Apart from the Dennis books, I have bought fewer than ten paper books in five years and about the same number of Kindles. While there are now books on just about anything, I now have steel curtain willpower. Almost nothing gets past. Napoleonic histories, uniform books, Panzer Colours, Ospreys: all bounce off the linebacker screen. I crack occasionally on a cookbook, a modelling instructional, Fry’s Mythos or anything by Gordon Gravett. My Achilles Heel remains weathering and there are six books on the wants list. I buy some of the Mig magazines and Tamiya Model Magazine. Those, Continental Modeller and The World of Interiors and that is it. I am a reformed man and the magazine piles are no longer growing.
The Board Games
While miniatures games are few and far between – nothing changes – I still play boardgames two or three times a week. This gets me through a couple of hundred Euro titles per year, mainly new, and most of the key wargames. Last year was an absolute corker for the latter. Yes, they are a long established form and innovation comes slowly but I can happily recommend Colonial Twilight (GMT), 878: Vikings (Academy), Days of Ire: Budapest 1956 (Cloud Island), Fog of War (Stronghold), Time of Crisis (GMT), Great War (PSC) and anything in the Quartermaster General range. All display new ideas, which I like, but mainly they represent challenging and entertaining games that I hope you will enjoy.
The Complementary Hobby
So 3d modelling and printing got feasible. Kickstarter happened. Boardgames became very popular; almost mainstream. In that strange way of public demand, producer supply and a dash of evolution, the rapidly growing and mutating hobby decided that a lot more titles would have plastic bits. Fantasy Flight, CMON, PSC and others were ahead of this curve, and of course The Perries, but I can safely say it has gone bananas out there.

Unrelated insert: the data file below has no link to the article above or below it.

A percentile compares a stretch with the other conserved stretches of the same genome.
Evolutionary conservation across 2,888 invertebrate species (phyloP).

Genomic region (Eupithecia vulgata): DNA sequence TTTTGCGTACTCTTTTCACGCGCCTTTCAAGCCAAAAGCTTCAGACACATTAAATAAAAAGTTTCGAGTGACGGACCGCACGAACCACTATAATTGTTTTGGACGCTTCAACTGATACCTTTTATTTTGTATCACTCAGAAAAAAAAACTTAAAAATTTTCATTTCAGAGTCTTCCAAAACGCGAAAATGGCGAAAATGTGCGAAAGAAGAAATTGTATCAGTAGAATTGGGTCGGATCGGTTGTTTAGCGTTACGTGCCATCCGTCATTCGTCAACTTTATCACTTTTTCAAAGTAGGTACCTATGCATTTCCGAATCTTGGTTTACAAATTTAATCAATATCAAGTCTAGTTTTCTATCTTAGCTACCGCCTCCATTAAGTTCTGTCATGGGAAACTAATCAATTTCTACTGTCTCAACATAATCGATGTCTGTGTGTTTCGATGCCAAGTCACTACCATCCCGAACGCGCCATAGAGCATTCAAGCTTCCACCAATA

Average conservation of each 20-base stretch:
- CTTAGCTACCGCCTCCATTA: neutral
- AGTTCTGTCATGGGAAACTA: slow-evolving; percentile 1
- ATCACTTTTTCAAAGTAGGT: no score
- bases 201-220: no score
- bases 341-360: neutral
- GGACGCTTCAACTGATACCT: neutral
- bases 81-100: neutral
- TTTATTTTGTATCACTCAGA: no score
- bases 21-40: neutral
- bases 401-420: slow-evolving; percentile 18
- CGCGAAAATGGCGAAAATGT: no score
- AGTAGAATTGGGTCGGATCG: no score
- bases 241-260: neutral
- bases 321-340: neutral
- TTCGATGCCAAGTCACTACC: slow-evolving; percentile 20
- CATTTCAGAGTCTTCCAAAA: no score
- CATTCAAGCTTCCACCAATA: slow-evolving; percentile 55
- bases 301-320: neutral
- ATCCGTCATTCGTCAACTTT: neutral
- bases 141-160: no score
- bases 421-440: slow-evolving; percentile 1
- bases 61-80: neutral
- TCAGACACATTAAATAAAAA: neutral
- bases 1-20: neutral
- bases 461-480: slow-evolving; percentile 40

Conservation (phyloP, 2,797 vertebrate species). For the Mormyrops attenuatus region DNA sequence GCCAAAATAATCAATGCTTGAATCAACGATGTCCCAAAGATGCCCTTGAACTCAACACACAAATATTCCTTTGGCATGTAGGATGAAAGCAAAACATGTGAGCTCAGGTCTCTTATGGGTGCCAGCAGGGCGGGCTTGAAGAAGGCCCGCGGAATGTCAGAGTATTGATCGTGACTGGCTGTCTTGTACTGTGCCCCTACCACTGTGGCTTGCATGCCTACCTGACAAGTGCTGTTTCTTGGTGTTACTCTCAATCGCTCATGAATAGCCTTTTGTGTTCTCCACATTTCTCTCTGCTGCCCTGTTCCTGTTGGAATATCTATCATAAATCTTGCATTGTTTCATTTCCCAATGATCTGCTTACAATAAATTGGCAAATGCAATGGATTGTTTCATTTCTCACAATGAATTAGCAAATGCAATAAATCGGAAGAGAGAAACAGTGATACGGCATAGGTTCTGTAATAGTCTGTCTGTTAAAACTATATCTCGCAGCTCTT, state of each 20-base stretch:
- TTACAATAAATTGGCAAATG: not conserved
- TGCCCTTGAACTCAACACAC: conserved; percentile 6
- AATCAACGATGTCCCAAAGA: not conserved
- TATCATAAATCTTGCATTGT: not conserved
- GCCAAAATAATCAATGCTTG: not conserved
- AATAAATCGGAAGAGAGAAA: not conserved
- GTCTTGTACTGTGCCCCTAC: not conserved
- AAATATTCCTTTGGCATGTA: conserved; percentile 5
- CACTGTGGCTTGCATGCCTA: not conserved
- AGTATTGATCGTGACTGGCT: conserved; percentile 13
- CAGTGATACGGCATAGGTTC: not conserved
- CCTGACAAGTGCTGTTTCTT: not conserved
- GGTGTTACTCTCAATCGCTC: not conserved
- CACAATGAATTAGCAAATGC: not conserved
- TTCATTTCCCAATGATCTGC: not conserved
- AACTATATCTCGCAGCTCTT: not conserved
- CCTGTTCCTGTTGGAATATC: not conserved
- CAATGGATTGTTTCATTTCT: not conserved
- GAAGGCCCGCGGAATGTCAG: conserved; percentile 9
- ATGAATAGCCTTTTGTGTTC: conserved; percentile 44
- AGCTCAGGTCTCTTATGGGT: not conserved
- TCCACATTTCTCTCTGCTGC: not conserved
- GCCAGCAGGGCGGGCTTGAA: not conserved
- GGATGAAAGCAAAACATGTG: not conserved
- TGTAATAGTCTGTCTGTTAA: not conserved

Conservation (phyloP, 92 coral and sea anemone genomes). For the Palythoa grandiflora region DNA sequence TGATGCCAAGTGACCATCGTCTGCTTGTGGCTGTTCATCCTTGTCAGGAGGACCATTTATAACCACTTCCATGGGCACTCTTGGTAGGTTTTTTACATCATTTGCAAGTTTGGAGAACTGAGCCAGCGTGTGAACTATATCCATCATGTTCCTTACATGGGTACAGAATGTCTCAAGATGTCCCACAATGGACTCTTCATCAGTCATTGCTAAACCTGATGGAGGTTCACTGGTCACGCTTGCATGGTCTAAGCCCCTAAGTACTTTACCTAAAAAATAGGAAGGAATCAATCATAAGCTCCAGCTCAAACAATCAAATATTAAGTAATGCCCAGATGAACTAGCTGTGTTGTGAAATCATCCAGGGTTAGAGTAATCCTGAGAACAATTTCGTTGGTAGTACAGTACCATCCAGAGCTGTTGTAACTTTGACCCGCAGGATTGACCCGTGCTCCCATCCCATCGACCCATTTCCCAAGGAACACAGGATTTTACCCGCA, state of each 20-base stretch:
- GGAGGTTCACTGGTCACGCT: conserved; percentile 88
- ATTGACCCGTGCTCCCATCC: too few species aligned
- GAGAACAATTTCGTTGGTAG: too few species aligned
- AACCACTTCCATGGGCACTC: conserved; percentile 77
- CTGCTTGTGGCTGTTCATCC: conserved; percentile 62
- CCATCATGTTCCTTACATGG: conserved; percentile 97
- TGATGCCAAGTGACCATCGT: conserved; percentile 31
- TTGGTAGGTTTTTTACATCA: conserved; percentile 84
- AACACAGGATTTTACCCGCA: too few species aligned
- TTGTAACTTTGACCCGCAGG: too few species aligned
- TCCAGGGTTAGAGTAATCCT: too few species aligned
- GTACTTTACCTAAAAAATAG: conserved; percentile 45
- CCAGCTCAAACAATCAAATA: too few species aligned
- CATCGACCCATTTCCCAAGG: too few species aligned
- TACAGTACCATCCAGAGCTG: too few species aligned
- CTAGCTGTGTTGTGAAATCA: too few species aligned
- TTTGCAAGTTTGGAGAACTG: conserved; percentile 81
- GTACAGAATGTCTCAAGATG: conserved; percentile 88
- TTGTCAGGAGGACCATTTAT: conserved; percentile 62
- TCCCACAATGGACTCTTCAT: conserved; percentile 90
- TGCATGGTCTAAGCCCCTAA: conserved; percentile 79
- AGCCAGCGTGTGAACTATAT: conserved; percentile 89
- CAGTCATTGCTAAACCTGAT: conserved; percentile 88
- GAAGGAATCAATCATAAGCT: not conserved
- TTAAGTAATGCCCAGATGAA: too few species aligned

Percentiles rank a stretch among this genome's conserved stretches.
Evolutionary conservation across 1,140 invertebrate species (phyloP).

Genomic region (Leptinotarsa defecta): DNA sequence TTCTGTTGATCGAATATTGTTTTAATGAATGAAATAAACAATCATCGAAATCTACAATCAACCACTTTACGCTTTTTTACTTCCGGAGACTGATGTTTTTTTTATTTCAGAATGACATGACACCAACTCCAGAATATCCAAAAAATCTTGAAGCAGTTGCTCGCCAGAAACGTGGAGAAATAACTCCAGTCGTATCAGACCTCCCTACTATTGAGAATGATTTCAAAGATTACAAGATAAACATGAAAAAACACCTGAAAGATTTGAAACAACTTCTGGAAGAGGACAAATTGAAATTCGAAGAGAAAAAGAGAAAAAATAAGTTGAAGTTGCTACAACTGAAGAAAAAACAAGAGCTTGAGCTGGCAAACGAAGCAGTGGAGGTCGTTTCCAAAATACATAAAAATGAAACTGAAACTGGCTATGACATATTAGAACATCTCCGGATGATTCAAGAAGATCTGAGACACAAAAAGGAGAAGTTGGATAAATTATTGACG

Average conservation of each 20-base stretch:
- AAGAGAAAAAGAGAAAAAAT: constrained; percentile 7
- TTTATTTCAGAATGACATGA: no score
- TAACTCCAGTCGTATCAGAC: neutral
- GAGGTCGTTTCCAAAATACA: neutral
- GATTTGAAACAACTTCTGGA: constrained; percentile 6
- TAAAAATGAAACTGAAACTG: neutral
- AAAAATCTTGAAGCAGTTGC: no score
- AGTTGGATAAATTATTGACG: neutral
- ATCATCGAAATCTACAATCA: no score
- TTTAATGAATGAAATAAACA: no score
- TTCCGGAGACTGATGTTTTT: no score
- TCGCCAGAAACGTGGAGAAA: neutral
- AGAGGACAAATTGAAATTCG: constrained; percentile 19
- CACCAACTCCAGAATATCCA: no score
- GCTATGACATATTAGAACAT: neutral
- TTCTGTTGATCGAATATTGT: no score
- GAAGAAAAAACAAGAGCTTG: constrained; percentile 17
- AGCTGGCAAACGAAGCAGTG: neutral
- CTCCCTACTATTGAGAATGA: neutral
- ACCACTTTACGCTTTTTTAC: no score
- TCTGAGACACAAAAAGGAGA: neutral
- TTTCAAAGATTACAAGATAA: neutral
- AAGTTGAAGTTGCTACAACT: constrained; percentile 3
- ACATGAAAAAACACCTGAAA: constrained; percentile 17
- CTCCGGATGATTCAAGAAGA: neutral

Plastic characters became plastic monsters. One plastic ‘boss’ monster became ten, twenty, thirty. Cthuhlu Wars made the monsters so imposing that they were worthy of display space. Conan permitted all your teenage fantasy buying in one go. Kingdom Death Monster offered figures of such beauty, weirdness, delicacy and diversity that painters were buying it just for the plastic sprues. And then came Mythic Battles: Pantheon – a game that has over 150 stunning figures. It has five huge boxes to hold them all – we are talking chest of drawers. You are effectively buying every Greek mythology figure you will ever need – gods, heroes and mortals – in one hit. It comes with a hardback book detailing every single paint used for every crease. The game is very good, but packing up after a game carries a 30 minute surcharge.
But the quality… wow. It can be simply stunning. Three times now I have looked at the miniatures in a box and had nothing to say. Dropped jaw time, and I have opened a few boxes in my time! Production, detail and vision were all exemplary. I don’t even know how they are produced – it has taken Tamiya and Dragon decades of R&D, but these companies are accessing comparable 3d modelling and mouldmaking. It can only get better and while I am personally convinced there is a Kickstarter bubble ready to pop, I cannot actually work out how this will happen. So titles like Pantheon, Kingdom Death Monster, Stuffed Fables and Shared Dreams are treats for the eyes. There are many more coming.
As you might suspect, there is a major downside. If you are happy with the figures alone, all is well. But often the games that have highly desirable figures – such as Rising Sun, Descent or Gloomhaven – don’t have gameplay to match. Others like 7th Continent, Shadows of Brimstone and Fallout do, but in a cruel twist their figures are not the best. Either way you are going to have to store them somewhere.